Actress Selma Blair’s Response to MS Motivates Me

Stephanie Towler avatar

by Stephanie Towler |

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Over the years, I have observed how others deal with multiple sclerosis and its symptoms. This disorder is not one-size-fits-all, and it doesn’t discriminate.

Recently, I came across a video of ABC News interviewing actress Selma Blair about her multiple sclerosis diagnosis and management. Although the interview happened over a year ago, it has opened my eyes to how aggressive this disease can be, and how Blair fights to maintain her life as an actress.

When Blair was diagnosed with MS in 2018, she had no idea what the disease is. This is a common reaction, as many people have heard of MS but are uncertain of the details. I constantly must explain MS to others, including how it affects my body.

I struggle to explain to some details because it is not a visual disease or something one can see on my body. Blair noted that it is called the “snowflake disease” because it’s different for everyone.

Blair said doctors didn’t take her seriously when she first described her symptoms to them. She said she had to fight to get an MRI because doctors wouldn’t order one for her. Depending on the person and the doctor, diagnoses often are delayed due to the complex nature of the disease and of the testing for it.

In her 2019 interview, Blair described a situation I can relate to: She explained that while taking her son to school a mile away, she’d have to pull over on her way home to take a nap. In my case, my job was only about a half-hour away from my house, but I still would pull over to take a nap to avoid falling asleep while driving. I would never offer rides to friends or go out after work, because my fatigue was so bad.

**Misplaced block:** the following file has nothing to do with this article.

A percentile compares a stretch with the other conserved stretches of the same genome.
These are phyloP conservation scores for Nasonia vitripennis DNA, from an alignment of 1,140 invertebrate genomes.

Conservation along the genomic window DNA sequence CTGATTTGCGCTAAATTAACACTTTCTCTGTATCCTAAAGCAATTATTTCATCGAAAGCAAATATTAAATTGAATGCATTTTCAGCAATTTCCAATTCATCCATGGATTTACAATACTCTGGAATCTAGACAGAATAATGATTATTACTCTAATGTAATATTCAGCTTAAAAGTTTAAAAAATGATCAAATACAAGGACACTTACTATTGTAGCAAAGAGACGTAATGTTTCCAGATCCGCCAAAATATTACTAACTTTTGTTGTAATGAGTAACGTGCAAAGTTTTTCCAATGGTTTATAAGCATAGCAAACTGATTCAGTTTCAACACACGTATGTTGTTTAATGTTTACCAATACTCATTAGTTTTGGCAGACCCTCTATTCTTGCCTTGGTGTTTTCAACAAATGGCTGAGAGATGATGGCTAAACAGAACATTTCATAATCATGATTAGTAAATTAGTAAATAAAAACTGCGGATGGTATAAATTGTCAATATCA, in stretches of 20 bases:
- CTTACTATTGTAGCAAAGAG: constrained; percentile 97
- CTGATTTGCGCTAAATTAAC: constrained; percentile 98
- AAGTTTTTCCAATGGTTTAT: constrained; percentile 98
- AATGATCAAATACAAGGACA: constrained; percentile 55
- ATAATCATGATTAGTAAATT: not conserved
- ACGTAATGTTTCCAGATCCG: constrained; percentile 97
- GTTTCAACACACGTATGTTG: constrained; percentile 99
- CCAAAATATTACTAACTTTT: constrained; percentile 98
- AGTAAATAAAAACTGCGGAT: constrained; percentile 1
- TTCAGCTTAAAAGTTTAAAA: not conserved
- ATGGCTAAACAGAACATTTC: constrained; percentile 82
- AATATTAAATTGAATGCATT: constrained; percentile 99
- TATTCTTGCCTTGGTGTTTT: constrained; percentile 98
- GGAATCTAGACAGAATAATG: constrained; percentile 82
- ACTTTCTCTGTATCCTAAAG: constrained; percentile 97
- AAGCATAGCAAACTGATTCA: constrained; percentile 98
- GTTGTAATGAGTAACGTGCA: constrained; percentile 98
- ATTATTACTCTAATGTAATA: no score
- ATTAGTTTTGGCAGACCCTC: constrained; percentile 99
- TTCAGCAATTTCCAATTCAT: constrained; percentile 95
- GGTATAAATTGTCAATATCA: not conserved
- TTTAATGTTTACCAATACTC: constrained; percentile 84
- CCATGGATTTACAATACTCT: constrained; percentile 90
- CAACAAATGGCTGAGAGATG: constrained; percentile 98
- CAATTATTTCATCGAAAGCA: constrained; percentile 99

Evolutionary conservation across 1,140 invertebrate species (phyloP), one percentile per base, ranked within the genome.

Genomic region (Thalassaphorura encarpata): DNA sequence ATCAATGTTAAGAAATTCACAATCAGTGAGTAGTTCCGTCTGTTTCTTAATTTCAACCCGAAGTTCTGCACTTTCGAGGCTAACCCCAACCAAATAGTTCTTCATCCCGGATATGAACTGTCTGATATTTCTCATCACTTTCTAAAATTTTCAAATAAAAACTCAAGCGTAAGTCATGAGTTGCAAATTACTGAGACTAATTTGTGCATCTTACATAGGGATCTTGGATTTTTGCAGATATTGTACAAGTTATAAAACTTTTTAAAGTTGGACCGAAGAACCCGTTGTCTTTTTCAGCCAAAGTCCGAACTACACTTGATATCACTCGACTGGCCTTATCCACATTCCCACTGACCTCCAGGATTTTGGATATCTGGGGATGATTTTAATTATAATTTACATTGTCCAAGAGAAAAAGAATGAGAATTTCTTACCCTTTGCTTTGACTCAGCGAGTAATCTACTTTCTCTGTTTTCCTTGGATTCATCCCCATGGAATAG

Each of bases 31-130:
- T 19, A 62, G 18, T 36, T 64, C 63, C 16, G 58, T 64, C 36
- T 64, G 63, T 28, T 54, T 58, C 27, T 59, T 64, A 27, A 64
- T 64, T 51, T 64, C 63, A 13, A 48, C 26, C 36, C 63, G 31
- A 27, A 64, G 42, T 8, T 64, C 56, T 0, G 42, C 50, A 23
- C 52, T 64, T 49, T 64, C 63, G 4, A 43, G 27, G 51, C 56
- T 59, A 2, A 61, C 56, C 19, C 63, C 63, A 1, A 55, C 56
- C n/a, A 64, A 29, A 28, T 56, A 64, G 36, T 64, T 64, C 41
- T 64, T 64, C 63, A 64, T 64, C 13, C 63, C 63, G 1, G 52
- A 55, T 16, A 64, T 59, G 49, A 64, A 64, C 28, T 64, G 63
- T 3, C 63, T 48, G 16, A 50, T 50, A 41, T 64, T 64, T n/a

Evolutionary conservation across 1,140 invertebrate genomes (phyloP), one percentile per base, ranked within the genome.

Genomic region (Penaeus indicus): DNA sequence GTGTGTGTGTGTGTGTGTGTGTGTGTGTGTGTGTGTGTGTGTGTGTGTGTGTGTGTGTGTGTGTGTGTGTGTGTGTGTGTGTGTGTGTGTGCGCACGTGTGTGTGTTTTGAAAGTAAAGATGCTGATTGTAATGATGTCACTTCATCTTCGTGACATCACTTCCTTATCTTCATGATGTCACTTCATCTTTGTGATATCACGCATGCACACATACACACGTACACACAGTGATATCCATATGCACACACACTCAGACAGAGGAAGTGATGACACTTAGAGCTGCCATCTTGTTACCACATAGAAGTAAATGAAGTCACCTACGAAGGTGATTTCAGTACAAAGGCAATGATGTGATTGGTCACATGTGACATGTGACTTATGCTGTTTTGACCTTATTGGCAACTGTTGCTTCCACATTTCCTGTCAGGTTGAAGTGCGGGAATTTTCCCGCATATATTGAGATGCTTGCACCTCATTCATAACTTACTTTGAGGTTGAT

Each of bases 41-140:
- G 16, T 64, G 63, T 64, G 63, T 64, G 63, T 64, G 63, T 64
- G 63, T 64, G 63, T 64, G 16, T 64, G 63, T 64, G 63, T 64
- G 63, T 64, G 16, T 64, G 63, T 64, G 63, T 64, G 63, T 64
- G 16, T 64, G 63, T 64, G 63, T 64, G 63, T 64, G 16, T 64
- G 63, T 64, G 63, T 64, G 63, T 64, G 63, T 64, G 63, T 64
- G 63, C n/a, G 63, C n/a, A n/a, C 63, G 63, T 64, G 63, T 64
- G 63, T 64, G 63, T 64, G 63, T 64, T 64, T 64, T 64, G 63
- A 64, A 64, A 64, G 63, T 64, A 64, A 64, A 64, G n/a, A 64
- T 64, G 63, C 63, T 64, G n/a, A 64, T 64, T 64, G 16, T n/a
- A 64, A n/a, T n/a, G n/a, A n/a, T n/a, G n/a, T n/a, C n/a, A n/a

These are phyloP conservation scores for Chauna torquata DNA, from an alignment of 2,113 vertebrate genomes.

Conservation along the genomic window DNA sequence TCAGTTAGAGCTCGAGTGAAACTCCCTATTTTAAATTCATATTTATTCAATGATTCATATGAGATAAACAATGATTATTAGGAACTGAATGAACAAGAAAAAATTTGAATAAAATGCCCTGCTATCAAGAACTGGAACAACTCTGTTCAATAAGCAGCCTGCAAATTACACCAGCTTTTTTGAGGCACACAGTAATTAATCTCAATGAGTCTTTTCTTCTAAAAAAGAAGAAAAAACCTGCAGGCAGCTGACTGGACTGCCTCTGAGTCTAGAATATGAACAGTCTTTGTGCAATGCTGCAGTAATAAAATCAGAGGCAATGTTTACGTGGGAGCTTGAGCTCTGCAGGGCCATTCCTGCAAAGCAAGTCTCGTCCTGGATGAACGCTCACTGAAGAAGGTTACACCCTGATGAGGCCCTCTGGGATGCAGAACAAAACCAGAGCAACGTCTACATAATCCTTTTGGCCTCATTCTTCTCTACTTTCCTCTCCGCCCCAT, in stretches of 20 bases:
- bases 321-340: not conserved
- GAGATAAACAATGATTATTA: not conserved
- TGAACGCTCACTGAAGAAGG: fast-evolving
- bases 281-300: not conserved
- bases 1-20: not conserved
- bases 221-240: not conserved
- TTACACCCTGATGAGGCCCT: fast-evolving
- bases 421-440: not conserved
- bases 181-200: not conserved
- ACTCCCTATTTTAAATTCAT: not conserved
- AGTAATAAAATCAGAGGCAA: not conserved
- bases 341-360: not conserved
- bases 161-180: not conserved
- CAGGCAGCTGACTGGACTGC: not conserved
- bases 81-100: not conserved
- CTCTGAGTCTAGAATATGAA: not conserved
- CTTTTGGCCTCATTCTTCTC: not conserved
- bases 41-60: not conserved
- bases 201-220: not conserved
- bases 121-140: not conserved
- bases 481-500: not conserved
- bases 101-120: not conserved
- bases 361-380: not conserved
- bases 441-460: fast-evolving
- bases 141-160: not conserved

In the ABC News interview, Blair’s voice sounds broken, like she was struggling to speak. Spasmodic dysphonia is an uncommon voice disorder that causes spasms in the muscles of the larynx or voice box, which can cause the voice to sound different and make it difficult for a person to speak. Watching Blair helps to reveal the many sides and symptoms of MS, ranging from mild to severe.

The video of the interview may be short, but it is informative and gives me hope. Blair is an actress with multiple sclerosis. I find it’s not often we hear from celebrities who have major diseases. Blair shows that this disease can affect anyone.

She is still in Hollywood and continues to pursue her acting career. Multiple sclerosis may be part of her life but she said she won’t let it stop her.

Blair motivates me to keep going and to not let my MS stop me from reaching my goals.


Note: Multiple Sclerosis News Today is strictly a news and information website about the disease. It does not provide medical advice, diagnosis, or treatment. This content is not intended to be a substitute for professional medical advice, diagnosis, or treatment. Always seek the advice of your physician or other qualified health provider with any questions you may have regarding a medical condition. Never disregard professional medical advice or delay in seeking it because of something you have read on this website. The opinions expressed in this column are not those of Multiple Sclerosis News Today or its parent company, Bionews Services, and are intended to spark discussion about issues pertaining to multiple sclerosis.


Dave Uherek avatar

Dave Uherek

That is Correct! MS is a slow unfortunate death for some. I would hope that this world, including others diagnosed with MS would realize that. Maybe, something meaningful would happen. MS walks are worthless, and a slap in the face to those that cannot help, like other people with MS. I guess MS society of America is really helping. Give me a break. HA! HA!

Freda avatar


Yes I have MS. Clinical dx 04/04/04. Woke up blind and paralyzed. I agree with everything u said. MS society yes definitely laughable. I should hav been so smart to start a non-profit so I dont need to pay taxes and keep all the money. Yeah rt I couldn't do that karma doesn't have an expiration!


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